Ch.8 discussed exercise’s effect on longevity. While one would assume this to be a cut and dry “exercise more and live longer” that isn’t the case. The chapter made the same connection that has been nagging at me for a while: why waste your youth exercising in a way you hate if the benefit you get from it isn’t worth the suffering? While this sounds slightly extreme, as someone who hates running and has tried to force myself to do it 4 times a week, this was music to my ears. Running a lot can have great benefits and little down side for those like my mother, who has begun running something like 6 miles a day, regardless of weather, and sometimes multiple times a day. She does it for the physical benefit and also for mental health, as running as been shown to help with both depression and anxiety. This chapter has made me feel better about only moderate amounts of exercise due to a lack of engaging options, but I will be more active when I am able to take dance classes this summer.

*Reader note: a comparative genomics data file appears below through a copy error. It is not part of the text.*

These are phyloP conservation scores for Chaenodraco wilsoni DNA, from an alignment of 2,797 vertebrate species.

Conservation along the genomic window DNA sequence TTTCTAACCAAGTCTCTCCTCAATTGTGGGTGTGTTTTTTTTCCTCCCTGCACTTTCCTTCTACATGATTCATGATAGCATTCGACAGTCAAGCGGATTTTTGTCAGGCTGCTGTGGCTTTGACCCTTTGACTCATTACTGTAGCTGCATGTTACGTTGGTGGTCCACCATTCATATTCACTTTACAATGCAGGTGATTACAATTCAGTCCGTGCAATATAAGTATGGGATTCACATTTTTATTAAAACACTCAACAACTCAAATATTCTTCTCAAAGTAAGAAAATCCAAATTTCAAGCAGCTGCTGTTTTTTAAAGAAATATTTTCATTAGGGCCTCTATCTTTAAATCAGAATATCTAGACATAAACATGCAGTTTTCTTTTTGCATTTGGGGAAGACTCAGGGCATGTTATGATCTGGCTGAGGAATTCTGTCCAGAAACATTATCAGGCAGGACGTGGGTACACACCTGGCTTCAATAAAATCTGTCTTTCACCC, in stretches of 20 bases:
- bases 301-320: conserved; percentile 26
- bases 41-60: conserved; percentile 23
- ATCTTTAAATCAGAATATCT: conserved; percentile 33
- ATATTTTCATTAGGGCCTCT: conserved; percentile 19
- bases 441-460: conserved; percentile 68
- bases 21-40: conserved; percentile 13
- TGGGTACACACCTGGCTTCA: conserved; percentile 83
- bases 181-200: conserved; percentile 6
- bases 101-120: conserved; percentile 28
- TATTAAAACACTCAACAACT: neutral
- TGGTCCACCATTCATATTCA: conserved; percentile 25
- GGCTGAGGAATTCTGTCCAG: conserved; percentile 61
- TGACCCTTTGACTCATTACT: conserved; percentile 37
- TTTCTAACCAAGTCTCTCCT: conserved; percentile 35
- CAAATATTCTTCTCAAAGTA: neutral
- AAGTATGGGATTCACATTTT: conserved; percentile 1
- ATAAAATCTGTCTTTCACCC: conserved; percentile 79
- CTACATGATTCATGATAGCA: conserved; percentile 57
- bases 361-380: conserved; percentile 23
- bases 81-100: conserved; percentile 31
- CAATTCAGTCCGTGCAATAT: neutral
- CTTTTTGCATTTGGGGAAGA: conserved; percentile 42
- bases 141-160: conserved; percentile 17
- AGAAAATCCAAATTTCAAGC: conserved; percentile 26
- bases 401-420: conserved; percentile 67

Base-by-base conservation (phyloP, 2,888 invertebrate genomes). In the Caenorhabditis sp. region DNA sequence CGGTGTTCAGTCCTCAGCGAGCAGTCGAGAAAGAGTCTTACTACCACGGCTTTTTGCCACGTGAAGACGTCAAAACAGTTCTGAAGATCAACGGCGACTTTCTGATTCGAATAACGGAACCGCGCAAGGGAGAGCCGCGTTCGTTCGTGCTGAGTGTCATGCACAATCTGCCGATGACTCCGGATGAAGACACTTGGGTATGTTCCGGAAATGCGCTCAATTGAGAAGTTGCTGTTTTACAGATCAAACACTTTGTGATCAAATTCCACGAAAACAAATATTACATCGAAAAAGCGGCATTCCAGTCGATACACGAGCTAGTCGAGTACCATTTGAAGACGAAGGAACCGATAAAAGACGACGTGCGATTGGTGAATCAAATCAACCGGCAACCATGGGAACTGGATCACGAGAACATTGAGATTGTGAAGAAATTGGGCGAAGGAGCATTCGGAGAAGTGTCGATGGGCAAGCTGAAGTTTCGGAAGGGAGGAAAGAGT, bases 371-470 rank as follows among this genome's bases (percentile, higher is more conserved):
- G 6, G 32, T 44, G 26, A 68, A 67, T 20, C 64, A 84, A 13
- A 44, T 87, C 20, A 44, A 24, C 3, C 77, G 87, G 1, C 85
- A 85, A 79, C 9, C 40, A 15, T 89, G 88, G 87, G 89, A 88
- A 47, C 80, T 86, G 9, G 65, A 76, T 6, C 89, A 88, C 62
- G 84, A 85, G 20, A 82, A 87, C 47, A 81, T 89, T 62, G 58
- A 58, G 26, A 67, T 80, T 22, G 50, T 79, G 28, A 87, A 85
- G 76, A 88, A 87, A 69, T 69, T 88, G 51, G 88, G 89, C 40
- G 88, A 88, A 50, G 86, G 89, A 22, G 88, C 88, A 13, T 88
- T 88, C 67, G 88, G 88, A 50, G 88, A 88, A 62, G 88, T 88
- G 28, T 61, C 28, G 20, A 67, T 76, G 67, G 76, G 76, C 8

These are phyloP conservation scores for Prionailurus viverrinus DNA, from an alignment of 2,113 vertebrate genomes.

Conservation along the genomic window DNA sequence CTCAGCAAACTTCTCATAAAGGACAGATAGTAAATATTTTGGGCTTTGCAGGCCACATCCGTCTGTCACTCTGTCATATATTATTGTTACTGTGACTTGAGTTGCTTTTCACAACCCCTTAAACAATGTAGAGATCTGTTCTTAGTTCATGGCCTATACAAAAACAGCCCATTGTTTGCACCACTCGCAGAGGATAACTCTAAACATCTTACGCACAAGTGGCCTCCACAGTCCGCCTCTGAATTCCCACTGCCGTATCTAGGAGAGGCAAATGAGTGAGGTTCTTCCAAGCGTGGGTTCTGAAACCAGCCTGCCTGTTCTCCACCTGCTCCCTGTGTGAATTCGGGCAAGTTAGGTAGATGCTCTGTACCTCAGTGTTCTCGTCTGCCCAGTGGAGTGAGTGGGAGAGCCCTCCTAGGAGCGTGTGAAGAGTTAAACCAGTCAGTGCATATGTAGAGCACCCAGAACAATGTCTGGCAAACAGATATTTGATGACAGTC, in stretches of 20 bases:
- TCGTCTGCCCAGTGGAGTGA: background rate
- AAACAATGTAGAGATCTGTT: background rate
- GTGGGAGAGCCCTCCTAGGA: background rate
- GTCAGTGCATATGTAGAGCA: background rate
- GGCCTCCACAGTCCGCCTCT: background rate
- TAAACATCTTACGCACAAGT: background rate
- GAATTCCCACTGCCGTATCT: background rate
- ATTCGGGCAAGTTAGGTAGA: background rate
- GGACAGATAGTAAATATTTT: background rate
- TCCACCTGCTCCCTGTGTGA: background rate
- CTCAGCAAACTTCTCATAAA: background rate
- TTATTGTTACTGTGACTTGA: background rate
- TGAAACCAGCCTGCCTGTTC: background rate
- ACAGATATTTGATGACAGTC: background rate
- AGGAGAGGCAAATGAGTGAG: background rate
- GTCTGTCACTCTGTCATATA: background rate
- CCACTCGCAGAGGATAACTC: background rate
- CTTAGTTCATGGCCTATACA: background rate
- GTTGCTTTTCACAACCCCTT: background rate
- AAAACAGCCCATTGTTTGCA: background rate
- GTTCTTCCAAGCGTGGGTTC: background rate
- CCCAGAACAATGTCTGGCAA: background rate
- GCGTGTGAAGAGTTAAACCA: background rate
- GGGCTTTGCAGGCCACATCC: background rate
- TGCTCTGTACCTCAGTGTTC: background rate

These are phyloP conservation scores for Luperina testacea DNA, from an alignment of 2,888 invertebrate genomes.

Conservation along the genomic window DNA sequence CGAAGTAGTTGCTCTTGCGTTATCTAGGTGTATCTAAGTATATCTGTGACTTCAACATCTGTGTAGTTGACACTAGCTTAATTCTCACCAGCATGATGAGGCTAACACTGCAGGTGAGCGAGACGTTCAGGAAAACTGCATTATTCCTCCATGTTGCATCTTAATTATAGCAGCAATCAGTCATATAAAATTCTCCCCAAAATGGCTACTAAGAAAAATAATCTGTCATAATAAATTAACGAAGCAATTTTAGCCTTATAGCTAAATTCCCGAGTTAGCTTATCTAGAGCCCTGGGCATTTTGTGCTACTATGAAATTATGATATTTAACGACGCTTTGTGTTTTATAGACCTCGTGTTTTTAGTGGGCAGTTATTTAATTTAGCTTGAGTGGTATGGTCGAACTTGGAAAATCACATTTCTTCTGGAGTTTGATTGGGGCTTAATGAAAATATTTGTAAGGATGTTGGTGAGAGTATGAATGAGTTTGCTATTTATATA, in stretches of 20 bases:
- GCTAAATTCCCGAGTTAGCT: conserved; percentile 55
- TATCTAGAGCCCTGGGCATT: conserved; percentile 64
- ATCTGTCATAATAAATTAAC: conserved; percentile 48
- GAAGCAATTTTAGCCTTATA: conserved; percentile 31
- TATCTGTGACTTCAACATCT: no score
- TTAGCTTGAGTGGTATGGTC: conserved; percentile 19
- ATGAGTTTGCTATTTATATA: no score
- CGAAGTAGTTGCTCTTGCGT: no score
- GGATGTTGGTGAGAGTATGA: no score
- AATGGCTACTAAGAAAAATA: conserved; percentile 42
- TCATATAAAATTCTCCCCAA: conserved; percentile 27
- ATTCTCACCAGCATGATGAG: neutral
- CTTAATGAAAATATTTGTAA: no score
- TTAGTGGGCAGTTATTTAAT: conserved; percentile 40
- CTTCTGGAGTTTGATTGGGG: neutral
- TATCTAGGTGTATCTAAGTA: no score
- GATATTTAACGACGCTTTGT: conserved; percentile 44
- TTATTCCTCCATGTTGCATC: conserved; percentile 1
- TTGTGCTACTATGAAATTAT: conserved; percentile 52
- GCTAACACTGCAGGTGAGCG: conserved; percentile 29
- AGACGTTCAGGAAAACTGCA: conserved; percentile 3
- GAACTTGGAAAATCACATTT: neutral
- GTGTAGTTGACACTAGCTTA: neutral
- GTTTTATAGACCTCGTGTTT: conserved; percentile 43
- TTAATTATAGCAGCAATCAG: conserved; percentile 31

Ch.9 discussed marriage, divorce, and being single. As it turns out, women are much better suited to be single and only men who remain married truly live longer. I do wonder about the piece of the chapter that said that it was men’s happiness in marriage that determined the quality of the relationship and the health of both partners. This makes me wonder if this is due to the cultural tendency of women during this time to remain home and tend to the home, the family, and the marriage (meaning a failing marriage would appear to be her fault according to this cultural tendency) or if it is due to the tendency of women to be more empathetic, making them more greatly effected by an unhappy spouse. I also wonder how the data would look with the more modern and diverse marriages that are common today.